It’s Time to Improve Affirmative Action

Now that the Supreme Court has blessed racial preferences, universities should be transparent about the costs and benefits to intended beneficiaries.

AP Photo/Paul Sakuma
June 29, 2016, 1:01 p.m.

By mak­ing clear that ra­cial af­firm­at­ive-ac­tion pref­er­ences in high­er-edu­ca­tion ad­mis­sions are likely to have the Su­preme Court’s bless­ing for many dec­ades to come, the Court might—just might—have set the stage for a more can­did and con­struct­ive pub­lic dis­cus­sion about how to make pref­er­ences work more ef­fect­ively for the in­ten­ded be­ne­fi­ciar­ies.

The June 23 de­cision should end the siege men­tal­ity among de­fend­ers of ra­cial pref­er­ences—and that, in turn, should lead to much-needed trans­par­ency and hon­esty about the costs as well as the be­ne­fits of the very large pref­er­ences that most se­lect­ive schools have long used.

Bar­ring an im­prob­able change in the Court’s mem­ber­ship, Justice An­thony Kennedy’s opin­ion for the 4-3 ma­jor­ity in Fish­er v. Uni­versity of Texas gives uni­versit­ies very broad lat­it­ude to design race-con­scious ad­mis­sions pro­grams that they be­lieve will foster more in­clus­ive, mul­ti­eth­nic com­munit­ies and edu­cate stu­dents to func­tion ef­fect­ively in an ever more di­verse world.

The de­cision should also move de­fend­ers of ra­cial af­firm­at­ive ac­tion to con­front the hard truth that many Afric­an-Amer­ic­an, His­pan­ic-Amer­ic­an, and oth­er minor­ity stu­dents are han­di­capped by in­ad­equate K-12 edu­ca­tions and find them­selves strug­gling aca­dem­ic­ally at se­lect­ive schools.

Stu­dents ad­mit­ted with mod­est ra­cial pref­er­ences of­ten thrive in col­lege. But a wealth of so­cial sci­ence evid­ence shows that those who re­ceive un­duly large pref­er­ences of­ten lag far be­hind class­mates with much stronger high school grades and test scores. Many of these stu­dents lose in­tel­lec­tu­al self-con­fid­ence, aban­don ca­reer as­pir­a­tions, and sink in­to so­cial isol­a­tion.

Well over 20 em­pir­ic­al stud­ies over the past 12 years by ser­i­ous schol­ars have con­firmed the com­mon-sense per­cep­tion that most stu­dents learn less if they are thrust in­to en­vir­on­ments in which most of their peers are much bet­ter pre­pared to learn dif­fi­cult ma­ter­i­al. The re­search has in­cluded large, ex­per­i­ment­al stud­ies con­duc­ted by some of the world’s top so­cial sci­ent­ists in such di­verse set­tings as the Air Force Academy in Col­or­ado and ele­ment­ary edu­ca­tion in Kenya.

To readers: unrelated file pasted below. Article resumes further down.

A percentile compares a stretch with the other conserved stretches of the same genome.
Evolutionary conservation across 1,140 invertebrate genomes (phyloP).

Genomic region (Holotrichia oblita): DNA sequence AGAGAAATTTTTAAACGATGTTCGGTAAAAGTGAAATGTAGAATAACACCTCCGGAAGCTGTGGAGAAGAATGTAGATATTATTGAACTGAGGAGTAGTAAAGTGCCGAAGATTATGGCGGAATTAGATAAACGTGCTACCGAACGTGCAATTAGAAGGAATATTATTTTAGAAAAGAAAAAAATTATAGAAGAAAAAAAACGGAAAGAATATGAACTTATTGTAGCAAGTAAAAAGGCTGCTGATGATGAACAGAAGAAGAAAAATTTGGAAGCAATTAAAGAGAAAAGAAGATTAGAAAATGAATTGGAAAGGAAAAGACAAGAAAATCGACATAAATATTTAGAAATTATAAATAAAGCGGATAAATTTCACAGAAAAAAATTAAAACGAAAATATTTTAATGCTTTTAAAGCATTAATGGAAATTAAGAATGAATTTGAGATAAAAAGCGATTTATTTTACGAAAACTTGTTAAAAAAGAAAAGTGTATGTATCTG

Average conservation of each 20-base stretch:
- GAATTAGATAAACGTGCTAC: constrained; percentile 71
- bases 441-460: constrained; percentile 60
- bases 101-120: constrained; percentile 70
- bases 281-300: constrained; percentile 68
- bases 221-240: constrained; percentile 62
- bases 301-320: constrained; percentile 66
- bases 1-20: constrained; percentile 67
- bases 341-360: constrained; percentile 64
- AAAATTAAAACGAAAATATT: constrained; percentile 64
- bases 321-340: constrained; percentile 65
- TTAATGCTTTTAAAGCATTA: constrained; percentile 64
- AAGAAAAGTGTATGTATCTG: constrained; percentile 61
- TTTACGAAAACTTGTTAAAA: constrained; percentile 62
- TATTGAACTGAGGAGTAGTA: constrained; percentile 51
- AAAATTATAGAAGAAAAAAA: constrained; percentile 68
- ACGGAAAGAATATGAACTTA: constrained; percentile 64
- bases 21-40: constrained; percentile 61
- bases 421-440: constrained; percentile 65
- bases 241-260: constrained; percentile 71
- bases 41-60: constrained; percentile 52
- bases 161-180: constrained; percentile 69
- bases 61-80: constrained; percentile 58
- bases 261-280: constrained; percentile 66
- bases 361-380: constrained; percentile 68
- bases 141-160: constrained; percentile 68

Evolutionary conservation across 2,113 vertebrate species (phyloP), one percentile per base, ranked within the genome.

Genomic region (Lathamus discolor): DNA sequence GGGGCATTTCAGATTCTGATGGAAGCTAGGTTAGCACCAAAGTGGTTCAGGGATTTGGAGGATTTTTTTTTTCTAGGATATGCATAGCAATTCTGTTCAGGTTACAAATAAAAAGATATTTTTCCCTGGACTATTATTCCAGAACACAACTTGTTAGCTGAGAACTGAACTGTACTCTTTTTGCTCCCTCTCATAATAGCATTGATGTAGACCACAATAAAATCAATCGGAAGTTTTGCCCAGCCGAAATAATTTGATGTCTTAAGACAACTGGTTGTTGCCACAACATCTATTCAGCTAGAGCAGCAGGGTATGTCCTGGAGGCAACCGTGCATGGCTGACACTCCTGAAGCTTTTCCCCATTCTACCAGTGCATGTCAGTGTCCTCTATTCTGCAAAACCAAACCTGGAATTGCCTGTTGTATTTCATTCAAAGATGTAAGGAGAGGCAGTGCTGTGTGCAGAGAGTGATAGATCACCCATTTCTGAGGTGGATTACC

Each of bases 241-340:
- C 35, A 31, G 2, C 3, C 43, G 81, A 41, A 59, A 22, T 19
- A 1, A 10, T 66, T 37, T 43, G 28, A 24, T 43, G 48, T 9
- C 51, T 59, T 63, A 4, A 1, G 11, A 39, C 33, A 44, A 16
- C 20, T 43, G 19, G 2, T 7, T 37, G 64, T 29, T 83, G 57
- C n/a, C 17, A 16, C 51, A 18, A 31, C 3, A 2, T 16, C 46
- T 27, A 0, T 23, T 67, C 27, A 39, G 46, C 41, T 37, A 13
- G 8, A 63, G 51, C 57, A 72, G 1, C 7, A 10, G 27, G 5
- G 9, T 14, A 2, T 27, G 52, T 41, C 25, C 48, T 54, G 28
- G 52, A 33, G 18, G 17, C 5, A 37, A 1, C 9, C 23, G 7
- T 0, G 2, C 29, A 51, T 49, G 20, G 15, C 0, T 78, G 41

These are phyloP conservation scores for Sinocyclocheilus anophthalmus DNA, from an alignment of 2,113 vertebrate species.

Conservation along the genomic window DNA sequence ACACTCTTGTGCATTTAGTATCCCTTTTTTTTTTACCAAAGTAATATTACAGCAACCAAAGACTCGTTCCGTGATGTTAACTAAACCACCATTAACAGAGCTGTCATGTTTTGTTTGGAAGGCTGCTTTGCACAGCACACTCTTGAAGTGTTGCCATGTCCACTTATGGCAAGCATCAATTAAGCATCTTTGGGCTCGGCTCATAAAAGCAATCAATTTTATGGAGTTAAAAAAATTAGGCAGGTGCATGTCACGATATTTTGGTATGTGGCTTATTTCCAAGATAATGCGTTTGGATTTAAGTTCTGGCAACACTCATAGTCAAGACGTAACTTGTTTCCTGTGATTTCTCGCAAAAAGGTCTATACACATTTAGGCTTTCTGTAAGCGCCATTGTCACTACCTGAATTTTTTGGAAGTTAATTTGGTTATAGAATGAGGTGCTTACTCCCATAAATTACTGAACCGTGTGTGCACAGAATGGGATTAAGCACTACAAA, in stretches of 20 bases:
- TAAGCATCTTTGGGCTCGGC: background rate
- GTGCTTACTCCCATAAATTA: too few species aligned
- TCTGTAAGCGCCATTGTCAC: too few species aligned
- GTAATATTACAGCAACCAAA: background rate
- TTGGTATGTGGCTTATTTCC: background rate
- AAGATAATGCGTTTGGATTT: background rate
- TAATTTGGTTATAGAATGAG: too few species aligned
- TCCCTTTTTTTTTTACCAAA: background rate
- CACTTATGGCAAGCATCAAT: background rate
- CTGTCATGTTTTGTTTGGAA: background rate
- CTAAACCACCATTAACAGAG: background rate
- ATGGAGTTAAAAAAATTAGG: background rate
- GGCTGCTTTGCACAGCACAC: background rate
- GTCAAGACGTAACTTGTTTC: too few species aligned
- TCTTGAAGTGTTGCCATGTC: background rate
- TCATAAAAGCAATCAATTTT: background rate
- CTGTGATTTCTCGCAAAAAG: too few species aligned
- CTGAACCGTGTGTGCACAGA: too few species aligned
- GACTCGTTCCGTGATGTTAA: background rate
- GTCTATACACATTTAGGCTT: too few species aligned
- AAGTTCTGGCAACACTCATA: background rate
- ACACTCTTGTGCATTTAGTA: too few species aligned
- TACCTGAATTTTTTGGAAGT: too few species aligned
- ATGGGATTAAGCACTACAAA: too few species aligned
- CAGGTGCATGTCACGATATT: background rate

These “mis­match ef­fects,” as they are called, have been par­tic­u­larly well doc­u­mented in the sci­ences and in law school. They help ex­plain why Afric­an-Amer­ic­ans at­tend­ing col­lege are only one-sev­enth as likely as whites to at­tain a sci­ence Ph.D., why many are forced to aban­don their dreams of be­com­ing phys­i­cians or en­gin­eers, and why there are huge ra­cial gaps in bar-ex­am pas­sage rates.

But mis­match ef­fects are neither pre­or­dained nor uni­ver­sal. Sup­port­ive aca­dem­ic en­vir­on­ments can off­set or elim­in­ate them. When ra­cial gaps between en­ter­ing stu­dents are re­l­at­ively mod­est, stu­dents of col­or can raise their games and gain ground in col­lege on some­what bet­ter-pre­pared white and Asi­an class­mates.

Uni­versit­ies could in­crease the be­ne­fits of af­firm­at­ive ac­tion and min­im­ize the costs by the simple ex­pedi­ent of truth in mar­ket­ing—that is, by dis­clos­ing closely guarded data show­ing the size, and the ap­par­ent ef­fects on aca­dem­ic per­form­ance, of the pref­er­ences they use to reach the ra­cial tar­gets they set for them­selves.

How large a pref­er­ence is too large? There is no simple for­mula. But lift­ing the veil of secrecy that uni­versit­ies now use to con­ceal data about their pref­er­ence pro­grams would foster bet­ter un­der­stand­ing of the trade-offs and more in­formed dis­course about best prac­tices.

In the past, aca­dem­ic­ally un­der­prepared minor­ity stu­dents have of­ten been misled by the uni­versit­ies that re­cruit them about their pro­spects for aca­dem­ic suc­cess. Trans­par­ency would help these stu­dents as­sess the strength of the com­pet­i­tion that they would be up against and which schools might work best for them.

The same is true for alumni chil­dren and re­cruited ath­letes, many of whom re­ceive ad­mis­sions pref­er­ences that are (with the ex­cep­tions of ath­let­ic stars and kids of very large donors) much smal­ler.